Maria, a 24-year-old from London, also is from a South Asian background and suffers from PCOS. “I have removed my facial hair since I was about 16 years old [by] bleaching, waxing and shaving,” she says. “Before the pandemic I would make sure I shaved before every time I went out.”

“I would even put myself in the way of pain to avoid having facial hair – one time, before seeing my boyfriend at the time, I realised that my moustache was showing so I quickly waxed it before going out the door. When I saw him and kissed him with his stubble, it aggravated the freshly waxed skin and left me with a graze that scabbed over, leaving me with more of a moustache than before.”

Shahed, 26, is from Sheffield, and also has a fraught relationship with her facial hair due to her Arab heritage. “I’ve become very used to all the women around me shaving or waxing or threading all their facial and body hair. Smooth and clear skin was always the goal,” she says. “It was actually my aunt back in Libya who offered to teach me how to thread, so that I could thread my eyebrows and upper lip area, because she thought they looked too dark and messy.”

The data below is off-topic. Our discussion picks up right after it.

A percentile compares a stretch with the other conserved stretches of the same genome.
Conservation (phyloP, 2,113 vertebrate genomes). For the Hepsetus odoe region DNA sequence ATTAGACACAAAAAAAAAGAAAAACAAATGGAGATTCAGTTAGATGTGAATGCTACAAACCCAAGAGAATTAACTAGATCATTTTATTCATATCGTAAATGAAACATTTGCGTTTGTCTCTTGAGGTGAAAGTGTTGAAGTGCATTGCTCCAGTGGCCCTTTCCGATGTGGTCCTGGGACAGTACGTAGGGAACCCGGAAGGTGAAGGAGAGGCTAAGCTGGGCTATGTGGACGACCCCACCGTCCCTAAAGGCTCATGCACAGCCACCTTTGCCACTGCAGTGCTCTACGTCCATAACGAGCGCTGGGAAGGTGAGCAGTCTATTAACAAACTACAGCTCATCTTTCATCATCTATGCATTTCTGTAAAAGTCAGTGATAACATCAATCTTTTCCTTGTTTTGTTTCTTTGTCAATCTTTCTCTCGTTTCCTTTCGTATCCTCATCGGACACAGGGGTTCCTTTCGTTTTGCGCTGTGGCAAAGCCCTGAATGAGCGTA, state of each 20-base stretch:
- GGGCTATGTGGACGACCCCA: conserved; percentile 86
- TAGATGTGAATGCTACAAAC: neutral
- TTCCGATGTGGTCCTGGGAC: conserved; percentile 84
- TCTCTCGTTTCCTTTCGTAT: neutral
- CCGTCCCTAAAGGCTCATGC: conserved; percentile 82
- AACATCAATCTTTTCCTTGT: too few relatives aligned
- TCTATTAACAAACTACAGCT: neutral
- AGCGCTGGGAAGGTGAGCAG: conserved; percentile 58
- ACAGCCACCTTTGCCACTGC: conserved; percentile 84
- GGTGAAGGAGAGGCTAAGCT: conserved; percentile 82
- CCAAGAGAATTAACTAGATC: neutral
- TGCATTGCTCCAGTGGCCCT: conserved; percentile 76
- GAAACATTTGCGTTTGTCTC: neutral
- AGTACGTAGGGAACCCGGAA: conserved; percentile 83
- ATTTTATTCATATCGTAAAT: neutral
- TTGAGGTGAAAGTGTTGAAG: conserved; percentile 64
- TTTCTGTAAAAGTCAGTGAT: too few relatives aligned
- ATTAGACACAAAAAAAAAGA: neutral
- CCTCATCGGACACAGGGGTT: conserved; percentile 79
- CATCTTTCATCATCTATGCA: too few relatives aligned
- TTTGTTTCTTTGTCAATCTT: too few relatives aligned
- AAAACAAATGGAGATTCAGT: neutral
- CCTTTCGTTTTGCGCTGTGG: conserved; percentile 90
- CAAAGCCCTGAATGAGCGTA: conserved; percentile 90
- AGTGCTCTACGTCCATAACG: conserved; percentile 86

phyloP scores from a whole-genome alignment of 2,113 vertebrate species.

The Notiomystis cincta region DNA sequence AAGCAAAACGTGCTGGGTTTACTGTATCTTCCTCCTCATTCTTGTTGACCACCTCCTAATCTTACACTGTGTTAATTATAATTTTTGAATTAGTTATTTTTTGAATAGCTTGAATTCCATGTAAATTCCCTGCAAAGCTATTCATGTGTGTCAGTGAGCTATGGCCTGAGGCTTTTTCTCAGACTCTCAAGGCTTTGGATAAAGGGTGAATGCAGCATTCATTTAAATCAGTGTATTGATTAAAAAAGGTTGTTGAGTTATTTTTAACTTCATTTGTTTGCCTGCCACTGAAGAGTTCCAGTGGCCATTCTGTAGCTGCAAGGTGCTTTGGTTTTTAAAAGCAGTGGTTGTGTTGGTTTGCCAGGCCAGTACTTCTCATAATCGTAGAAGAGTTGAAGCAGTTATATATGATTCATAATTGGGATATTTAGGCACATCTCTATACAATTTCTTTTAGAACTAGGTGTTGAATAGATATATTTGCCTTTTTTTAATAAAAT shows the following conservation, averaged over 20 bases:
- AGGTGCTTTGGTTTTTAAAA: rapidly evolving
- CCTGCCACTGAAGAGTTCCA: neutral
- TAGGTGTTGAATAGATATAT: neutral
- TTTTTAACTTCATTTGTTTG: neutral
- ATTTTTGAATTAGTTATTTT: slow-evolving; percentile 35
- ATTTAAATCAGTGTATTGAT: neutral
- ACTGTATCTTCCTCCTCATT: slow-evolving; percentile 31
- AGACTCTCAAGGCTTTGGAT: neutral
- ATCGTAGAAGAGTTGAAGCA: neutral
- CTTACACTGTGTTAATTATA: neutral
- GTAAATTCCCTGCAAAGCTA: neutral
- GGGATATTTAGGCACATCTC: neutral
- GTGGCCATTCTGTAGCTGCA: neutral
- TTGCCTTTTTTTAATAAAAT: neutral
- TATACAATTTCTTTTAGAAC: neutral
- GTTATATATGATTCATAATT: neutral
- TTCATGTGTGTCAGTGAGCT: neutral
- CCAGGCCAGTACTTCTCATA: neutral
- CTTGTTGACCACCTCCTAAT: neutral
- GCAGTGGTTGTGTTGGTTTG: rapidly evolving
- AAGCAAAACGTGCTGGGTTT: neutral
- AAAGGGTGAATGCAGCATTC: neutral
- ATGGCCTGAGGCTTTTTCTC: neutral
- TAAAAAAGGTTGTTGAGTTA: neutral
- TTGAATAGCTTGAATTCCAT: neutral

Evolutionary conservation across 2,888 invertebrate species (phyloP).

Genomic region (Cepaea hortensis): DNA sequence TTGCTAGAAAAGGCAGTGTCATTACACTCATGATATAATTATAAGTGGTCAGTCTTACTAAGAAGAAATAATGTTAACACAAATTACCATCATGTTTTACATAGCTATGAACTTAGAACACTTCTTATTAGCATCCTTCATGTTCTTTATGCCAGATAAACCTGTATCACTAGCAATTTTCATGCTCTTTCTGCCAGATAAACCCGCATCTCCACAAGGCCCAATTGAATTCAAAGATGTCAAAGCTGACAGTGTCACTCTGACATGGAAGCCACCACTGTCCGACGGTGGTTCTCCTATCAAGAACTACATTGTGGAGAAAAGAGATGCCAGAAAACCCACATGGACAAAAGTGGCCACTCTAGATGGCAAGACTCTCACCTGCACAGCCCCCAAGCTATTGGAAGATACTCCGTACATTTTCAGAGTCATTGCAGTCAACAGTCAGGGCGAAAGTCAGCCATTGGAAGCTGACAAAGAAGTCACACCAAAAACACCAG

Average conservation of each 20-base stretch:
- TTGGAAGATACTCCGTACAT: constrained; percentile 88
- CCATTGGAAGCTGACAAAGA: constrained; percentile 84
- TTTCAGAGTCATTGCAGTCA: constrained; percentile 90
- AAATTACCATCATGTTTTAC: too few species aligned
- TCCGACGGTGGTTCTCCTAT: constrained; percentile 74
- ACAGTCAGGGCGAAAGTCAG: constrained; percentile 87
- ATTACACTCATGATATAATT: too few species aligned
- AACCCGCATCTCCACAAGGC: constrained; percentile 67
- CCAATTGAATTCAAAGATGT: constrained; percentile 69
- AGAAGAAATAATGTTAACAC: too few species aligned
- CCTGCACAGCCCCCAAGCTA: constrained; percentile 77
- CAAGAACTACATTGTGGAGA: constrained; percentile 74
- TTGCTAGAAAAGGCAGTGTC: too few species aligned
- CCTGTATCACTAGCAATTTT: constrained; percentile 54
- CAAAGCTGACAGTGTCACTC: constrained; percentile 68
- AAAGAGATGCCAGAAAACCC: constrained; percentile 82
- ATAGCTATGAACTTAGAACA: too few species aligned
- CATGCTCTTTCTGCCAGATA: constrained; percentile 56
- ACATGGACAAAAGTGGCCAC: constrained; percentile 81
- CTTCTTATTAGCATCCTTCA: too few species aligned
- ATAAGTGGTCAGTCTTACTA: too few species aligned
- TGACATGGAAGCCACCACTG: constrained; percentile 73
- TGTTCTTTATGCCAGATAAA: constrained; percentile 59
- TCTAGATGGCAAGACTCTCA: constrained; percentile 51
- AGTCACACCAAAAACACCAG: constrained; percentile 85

Shahed can thread herself, but for those of us that can’t, booking an appointment to have your upper lip hair removed is no longer an option given the current lockdown. In any case, a lot of women are feeling less inclined to maintain their usual beauty routines simply because no one can see your upper lip hair over Zoom anyway. So with the usual pressure to look immaculately groomed alleviated, has lockdown helped women become more accepting of their facial fuzz?

It seems the answer is yes. “Lockdown has allowed me to let go and sort of just care a whole lot less about other people’s perceptions,” Yasmin says. “You actually have an opportunity to slow down and rethink some things, instead of carrying on mindlessly. When I did rethink some things I realised that I don’t actually hate my facial hair.”